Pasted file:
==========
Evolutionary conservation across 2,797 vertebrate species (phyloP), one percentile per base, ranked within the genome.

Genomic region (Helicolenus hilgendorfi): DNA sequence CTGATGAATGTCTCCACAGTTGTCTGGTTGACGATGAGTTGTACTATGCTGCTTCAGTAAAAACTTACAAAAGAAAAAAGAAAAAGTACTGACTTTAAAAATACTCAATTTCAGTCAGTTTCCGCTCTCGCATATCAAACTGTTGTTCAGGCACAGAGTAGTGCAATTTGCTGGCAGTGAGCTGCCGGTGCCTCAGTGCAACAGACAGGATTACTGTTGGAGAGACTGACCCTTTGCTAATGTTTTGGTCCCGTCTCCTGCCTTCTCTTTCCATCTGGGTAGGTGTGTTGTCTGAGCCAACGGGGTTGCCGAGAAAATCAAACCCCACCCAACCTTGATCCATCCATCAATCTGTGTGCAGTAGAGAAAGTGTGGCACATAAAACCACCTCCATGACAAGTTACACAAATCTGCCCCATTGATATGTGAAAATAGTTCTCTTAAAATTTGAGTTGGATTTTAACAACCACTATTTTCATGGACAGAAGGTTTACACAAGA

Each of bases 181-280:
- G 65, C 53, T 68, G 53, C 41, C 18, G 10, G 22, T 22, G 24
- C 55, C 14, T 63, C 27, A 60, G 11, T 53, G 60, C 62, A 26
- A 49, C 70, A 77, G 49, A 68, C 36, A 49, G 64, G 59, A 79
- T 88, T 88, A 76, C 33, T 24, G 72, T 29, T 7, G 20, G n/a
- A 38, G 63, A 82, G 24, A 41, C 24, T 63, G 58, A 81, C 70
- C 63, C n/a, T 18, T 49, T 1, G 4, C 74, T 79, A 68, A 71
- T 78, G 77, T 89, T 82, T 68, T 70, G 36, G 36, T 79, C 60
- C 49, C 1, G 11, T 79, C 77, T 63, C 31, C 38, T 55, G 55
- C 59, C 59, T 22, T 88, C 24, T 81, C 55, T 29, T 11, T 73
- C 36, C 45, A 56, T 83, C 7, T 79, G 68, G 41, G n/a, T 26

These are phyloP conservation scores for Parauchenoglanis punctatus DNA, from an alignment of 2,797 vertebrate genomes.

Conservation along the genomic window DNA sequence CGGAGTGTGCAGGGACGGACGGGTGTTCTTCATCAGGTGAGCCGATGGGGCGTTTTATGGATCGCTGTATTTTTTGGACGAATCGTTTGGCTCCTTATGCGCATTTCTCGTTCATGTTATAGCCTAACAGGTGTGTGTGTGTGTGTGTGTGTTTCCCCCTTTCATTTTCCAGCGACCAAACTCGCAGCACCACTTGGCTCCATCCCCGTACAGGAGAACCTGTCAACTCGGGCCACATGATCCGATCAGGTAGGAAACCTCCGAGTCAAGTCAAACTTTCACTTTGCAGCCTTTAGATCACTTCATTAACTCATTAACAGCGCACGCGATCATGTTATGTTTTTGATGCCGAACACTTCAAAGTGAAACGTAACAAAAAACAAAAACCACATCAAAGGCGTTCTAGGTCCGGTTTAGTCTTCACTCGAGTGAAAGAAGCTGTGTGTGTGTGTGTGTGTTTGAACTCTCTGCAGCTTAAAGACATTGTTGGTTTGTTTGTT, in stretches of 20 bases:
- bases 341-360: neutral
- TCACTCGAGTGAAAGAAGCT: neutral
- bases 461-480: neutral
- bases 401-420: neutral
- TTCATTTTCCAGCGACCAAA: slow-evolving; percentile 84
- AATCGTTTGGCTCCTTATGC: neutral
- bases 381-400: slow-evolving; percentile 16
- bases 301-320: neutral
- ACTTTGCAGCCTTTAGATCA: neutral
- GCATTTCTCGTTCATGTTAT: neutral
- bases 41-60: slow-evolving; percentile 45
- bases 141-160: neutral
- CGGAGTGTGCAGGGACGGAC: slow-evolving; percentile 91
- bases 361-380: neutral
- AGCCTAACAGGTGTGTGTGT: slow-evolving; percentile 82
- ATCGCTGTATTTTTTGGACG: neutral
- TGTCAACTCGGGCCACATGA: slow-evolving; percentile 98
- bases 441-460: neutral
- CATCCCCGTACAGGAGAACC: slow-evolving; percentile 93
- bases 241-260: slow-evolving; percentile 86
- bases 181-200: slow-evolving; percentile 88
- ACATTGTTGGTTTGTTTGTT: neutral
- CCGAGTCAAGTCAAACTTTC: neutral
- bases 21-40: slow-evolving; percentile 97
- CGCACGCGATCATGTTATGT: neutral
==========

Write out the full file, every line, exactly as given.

Evolutionary conservation across 2,797 vertebrate species (phyloP), one percentile per base, ranked within the genome.

Genomic region (Helicolenus hilgendorfi): DNA sequence CTGATGAATGTCTCCACAGTTGTCTGGTTGACGATGAGTTGTACTATGCTGCTTCAGTAAAAACTTACAAAAGAAAAAAGAAAAAGTACTGACTTTAAAAATACTCAATTTCAGTCAGTTTCCGCTCTCGCATATCAAACTGTTGTTCAGGCACAGAGTAGTGCAATTTGCTGGCAGTGAGCTGCCGGTGCCTCAGTGCAACAGACAGGATTACTGTTGGAGAGACTGACCCTTTGCTAATGTTTTGGTCCCGTCTCCTGCCTTCTCTTTCCATCTGGGTAGGTGTGTTGTCTGAGCCAACGGGGTTGCCGAGAAAATCAAACCCCACCCAACCTTGATCCATCCATCAATCTGTGTGCAGTAGAGAAAGTGTGGCACATAAAACCACCTCCATGACAAGTTACACAAATCTGCCCCATTGATATGTGAAAATAGTTCTCTTAAAATTTGAGTTGGATTTTAACAACCACTATTTTCATGGACAGAAGGTTTACACAAGA

Each of bases 181-280:
- G 65, C 53, T 68, G 53, C 41, C 18, G 10, G 22, T 22, G 24
- C 55, C 14, T 63, C 27, A 60, G 11, T 53, G 60, C 62, A 26
- A 49, C 70, A 77, G 49, A 68, C 36, A 49, G 64, G 59, A 79
- T 88, T 88, A 76, C 33, T 24, G 72, T 29, T 7, G 20, G n/a
- A 38, G 63, A 82, G 24, A 41, C 24, T 63, G 58, A 81, C 70
- C 63, C n/a, T 18, T 49, T 1, G 4, C 74, T 79, A 68, A 71
- T 78, G 77, T 89, T 82, T 68, T 70, G 36, G 36, T 79, C 60
- C 49, C 1, G 11, T 79, C 77, T 63, C 31, C 38, T 55, G 55
- C 59, C 59, T 22, T 88, C 24, T 81, C 55, T 29, T 11, T 73
- C 36, C 45, A 56, T 83, C 7, T 79, G 68, G 41, G n/a, T 26

These are phyloP conservation scores for Parauchenoglanis punctatus DNA, from an alignment of 2,797 vertebrate genomes.

Conservation along the genomic window DNA sequence CGGAGTGTGCAGGGACGGACGGGTGTTCTTCATCAGGTGAGCCGATGGGGCGTTTTATGGATCGCTGTATTTTTTGGACGAATCGTTTGGCTCCTTATGCGCATTTCTCGTTCATGTTATAGCCTAACAGGTGTGTGTGTGTGTGTGTGTGTTTCCCCCTTTCATTTTCCAGCGACCAAACTCGCAGCACCACTTGGCTCCATCCCCGTACAGGAGAACCTGTCAACTCGGGCCACATGATCCGATCAGGTAGGAAACCTCCGAGTCAAGTCAAACTTTCACTTTGCAGCCTTTAGATCACTTCATTAACTCATTAACAGCGCACGCGATCATGTTATGTTTTTGATGCCGAACACTTCAAAGTGAAACGTAACAAAAAACAAAAACCACATCAAAGGCGTTCTAGGTCCGGTTTAGTCTTCACTCGAGTGAAAGAAGCTGTGTGTGTGTGTGTGTGTTTGAACTCTCTGCAGCTTAAAGACATTGTTGGTTTGTTTGTT, in stretches of 20 bases:
- bases 341-360: neutral
- TCACTCGAGTGAAAGAAGCT: neutral
- bases 461-480: neutral
- bases 401-420: neutral
- TTCATTTTCCAGCGACCAAA: slow-evolving; percentile 84
- AATCGTTTGGCTCCTTATGC: neutral
- bases 381-400: slow-evolving; percentile 16
- bases 301-320: neutral
- ACTTTGCAGCCTTTAGATCA: neutral
- GCATTTCTCGTTCATGTTAT: neutral
- bases 41-60: slow-evolving; percentile 45
- bases 141-160: neutral
- CGGAGTGTGCAGGGACGGAC: slow-evolving; percentile 91
- bases 361-380: neutral
- AGCCTAACAGGTGTGTGTGT: slow-evolving; percentile 82
- ATCGCTGTATTTTTTGGACG: neutral
- TGTCAACTCGGGCCACATGA: slow-evolving; percentile 98
- bases 441-460: neutral
- CATCCCCGTACAGGAGAACC: slow-evolving; percentile 93
- bases 241-260: slow-evolving; percentile 86
- bases 181-200: slow-evolving; percentile 88
- ACATTGTTGGTTTGTTTGTT: neutral
- CCGAGTCAAGTCAAACTTTC: neutral
- bases 21-40: slow-evolving; percentile 97
- CGCACGCGATCATGTTATGT: neutral